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What is an employee exit survey and why conduct one

Posted on 4/19/2017 by Elizabeth in category: survey software articles

Most companies commit a significant amount of time, effort, and other resources to attract, recruit, interview, and place top talent within their marketplaces. They also invest time onboarding and training new employees, in addition to implementing strategies to motivate and retain their good employees.

So, when an employee decides to resign, it is no doubt that company executives want to find out why. And perhaps, more importantly, what they can do about it, so it doesn’t happen often or repeatedly. That’s where conducting an employee exit survey via online survey software can help.

What is an Employee Exit Survey?

An employee exit survey is a survey tool that provides the departing employee an opportunity to express his feedback and opinions on his job, the company, its’ methods, and other aspects related to his job. Unlike an employee exit interview, which is done face-to-face, over the telephone, or video conferencing, and employee exit survey is done either via pen and paper, or more modernly, through email or web-based interface.

Reasons to Conduct an Employee Exit Survey

The main goals of an employee exit survey are to find out why the employee is deciding to resign his employment and prevent future resignations. Typically, once an employee has handed over her resignation, she will be more forthcoming in providing the reasons for her departure, than she would have been prior to announcing her termination.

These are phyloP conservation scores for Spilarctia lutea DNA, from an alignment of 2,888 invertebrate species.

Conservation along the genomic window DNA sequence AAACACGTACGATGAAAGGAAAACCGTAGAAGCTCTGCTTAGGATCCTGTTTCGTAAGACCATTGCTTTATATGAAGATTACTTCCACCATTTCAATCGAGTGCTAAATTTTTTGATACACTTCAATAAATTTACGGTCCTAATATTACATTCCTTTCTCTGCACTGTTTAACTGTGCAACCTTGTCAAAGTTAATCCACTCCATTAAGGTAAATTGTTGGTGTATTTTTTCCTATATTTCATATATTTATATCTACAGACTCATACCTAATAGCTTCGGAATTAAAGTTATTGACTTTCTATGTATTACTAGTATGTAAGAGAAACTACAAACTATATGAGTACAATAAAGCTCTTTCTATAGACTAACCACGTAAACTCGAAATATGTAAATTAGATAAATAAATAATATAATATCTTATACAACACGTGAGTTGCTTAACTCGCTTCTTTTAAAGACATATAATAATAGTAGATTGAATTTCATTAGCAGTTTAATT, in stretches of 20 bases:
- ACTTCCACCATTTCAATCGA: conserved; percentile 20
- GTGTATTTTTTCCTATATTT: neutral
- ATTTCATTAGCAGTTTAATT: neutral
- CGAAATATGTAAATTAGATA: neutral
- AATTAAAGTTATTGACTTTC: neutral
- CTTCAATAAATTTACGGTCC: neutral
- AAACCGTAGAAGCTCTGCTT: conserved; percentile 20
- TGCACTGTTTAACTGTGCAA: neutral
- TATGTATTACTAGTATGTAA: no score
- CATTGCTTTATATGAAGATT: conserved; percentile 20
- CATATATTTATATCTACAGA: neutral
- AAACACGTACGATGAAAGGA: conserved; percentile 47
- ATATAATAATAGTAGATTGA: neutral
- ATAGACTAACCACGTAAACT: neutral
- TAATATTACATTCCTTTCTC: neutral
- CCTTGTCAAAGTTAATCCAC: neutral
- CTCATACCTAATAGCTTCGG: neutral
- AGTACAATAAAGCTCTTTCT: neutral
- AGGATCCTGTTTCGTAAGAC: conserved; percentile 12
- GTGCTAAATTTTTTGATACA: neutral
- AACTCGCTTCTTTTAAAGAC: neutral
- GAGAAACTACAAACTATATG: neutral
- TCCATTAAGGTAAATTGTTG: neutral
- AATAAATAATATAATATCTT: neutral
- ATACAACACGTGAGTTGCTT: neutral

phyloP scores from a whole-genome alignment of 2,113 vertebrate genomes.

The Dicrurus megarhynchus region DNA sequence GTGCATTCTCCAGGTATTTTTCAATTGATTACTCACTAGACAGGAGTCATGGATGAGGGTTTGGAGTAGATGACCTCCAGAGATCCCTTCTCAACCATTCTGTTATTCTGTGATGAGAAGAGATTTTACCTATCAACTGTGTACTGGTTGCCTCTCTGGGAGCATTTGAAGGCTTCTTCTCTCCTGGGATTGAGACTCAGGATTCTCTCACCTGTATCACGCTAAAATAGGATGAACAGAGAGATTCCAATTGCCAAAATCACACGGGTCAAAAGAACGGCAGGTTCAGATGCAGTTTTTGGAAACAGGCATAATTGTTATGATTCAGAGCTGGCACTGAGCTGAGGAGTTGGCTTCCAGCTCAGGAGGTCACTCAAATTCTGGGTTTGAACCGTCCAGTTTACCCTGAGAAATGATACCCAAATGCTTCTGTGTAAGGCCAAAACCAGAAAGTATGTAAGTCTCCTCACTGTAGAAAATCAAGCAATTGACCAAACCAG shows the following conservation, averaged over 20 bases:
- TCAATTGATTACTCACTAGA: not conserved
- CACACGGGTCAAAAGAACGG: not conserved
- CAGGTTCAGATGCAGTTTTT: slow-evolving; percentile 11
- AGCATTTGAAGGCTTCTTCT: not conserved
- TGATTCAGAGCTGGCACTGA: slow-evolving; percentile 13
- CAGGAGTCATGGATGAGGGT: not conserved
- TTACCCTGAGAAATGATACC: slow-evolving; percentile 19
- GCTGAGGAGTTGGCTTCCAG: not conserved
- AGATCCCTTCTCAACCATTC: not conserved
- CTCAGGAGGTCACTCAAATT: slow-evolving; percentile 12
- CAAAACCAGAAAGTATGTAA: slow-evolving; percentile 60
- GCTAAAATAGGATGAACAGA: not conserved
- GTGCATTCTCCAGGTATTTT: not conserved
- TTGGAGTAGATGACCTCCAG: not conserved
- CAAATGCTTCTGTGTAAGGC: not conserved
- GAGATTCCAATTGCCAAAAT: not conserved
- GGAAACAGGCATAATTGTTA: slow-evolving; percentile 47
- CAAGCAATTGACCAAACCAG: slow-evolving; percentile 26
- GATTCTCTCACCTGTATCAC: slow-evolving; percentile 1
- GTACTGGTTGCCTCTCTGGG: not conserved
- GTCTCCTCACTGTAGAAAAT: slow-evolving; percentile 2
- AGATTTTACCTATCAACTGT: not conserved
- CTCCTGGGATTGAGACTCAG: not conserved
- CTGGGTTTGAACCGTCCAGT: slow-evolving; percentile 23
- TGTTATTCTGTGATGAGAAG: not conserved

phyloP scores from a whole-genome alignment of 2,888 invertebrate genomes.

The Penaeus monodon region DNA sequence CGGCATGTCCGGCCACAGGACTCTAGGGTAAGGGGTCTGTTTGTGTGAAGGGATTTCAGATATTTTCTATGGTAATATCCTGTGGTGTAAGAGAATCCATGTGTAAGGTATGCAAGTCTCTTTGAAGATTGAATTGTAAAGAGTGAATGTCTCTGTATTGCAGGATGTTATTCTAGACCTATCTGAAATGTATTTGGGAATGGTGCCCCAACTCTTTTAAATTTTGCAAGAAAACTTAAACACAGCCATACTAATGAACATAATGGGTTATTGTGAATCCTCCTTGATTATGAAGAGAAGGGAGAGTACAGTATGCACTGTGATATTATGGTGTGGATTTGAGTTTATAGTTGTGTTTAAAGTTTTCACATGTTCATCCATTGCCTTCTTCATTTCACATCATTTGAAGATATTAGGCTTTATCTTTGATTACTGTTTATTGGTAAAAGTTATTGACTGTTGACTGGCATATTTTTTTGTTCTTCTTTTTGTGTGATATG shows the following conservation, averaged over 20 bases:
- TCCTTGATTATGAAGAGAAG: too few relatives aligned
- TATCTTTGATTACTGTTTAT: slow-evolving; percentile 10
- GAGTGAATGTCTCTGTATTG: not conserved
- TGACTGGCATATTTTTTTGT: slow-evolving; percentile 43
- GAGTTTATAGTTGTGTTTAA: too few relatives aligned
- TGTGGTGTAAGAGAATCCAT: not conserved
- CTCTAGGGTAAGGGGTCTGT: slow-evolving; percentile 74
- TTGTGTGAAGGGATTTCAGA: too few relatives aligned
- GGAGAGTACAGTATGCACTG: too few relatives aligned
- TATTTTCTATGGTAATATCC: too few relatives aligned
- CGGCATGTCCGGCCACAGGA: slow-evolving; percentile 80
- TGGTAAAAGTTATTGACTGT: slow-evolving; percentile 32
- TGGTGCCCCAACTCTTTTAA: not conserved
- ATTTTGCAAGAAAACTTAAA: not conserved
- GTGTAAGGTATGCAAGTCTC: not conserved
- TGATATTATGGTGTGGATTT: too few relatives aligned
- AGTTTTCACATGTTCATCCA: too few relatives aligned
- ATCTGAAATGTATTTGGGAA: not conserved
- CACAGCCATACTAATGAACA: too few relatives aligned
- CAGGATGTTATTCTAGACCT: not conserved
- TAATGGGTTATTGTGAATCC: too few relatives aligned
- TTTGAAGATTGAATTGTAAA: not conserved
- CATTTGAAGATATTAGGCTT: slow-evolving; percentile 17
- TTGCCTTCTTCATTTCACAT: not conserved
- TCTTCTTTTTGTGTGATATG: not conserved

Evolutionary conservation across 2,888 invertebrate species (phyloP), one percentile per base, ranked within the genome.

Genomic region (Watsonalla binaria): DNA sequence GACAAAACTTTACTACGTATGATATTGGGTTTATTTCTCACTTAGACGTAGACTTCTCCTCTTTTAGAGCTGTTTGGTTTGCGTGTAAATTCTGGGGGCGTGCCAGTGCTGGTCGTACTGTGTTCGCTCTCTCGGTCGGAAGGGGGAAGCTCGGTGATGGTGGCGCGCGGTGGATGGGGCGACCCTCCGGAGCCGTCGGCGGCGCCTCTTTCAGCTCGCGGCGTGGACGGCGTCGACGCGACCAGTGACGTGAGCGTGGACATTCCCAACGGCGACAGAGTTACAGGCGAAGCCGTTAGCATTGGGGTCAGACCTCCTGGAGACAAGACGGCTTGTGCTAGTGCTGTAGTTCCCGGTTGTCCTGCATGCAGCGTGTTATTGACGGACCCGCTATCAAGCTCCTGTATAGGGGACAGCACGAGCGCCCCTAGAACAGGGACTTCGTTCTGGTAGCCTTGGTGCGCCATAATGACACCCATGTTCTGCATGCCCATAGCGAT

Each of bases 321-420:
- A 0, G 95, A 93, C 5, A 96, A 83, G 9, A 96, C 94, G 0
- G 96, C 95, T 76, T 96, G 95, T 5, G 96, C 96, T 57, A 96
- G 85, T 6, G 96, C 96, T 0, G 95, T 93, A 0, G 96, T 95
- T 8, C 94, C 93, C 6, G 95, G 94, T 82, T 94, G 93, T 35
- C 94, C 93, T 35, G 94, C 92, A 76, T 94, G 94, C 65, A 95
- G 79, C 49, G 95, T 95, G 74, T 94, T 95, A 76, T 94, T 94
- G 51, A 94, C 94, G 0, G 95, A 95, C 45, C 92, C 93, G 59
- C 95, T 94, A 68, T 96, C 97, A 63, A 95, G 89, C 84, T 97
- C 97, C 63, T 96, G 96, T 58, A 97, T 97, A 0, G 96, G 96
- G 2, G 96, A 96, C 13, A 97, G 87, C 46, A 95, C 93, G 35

If structured correctly, an employee exit survey can provide valuable insight into the employee’s perception of:

- Workplace ethics
- Opportunities for advancement and career growth
- Workplace culture
- Management support
- Compensation vis-a-vis competitors
- Leadership abilities
- Training
- Employee morale
- and more.

Further, employee exit survey can help you gain insight into whether employees are:

- Being lured away by other competitors.
- Feeling like they have limited opportunity for advancement.
- Having unfavorable views of the management team.
- Feeling like their contributions to the company are not important.
- Feeling unsatisfied with their jobs and compensation.

Over time, by employers examining the feedback obtained from exit surveys, company personnel can begin to identify patterns and trends as to the reasons employees are leaving the company. Employers can find out whether high turnovers are company-wide or related to only one specific department. The latter could mean that there is an isolated problem, rather than an enterprise-wide issue.

Overall, exit surveys can uncover insightful information that employers can use to improve the morale of its workforce and efficiency of its operations. Departing employees may provide valuable “intel” into workforce development, process improvement, and even bring to light areas of potential litigation.

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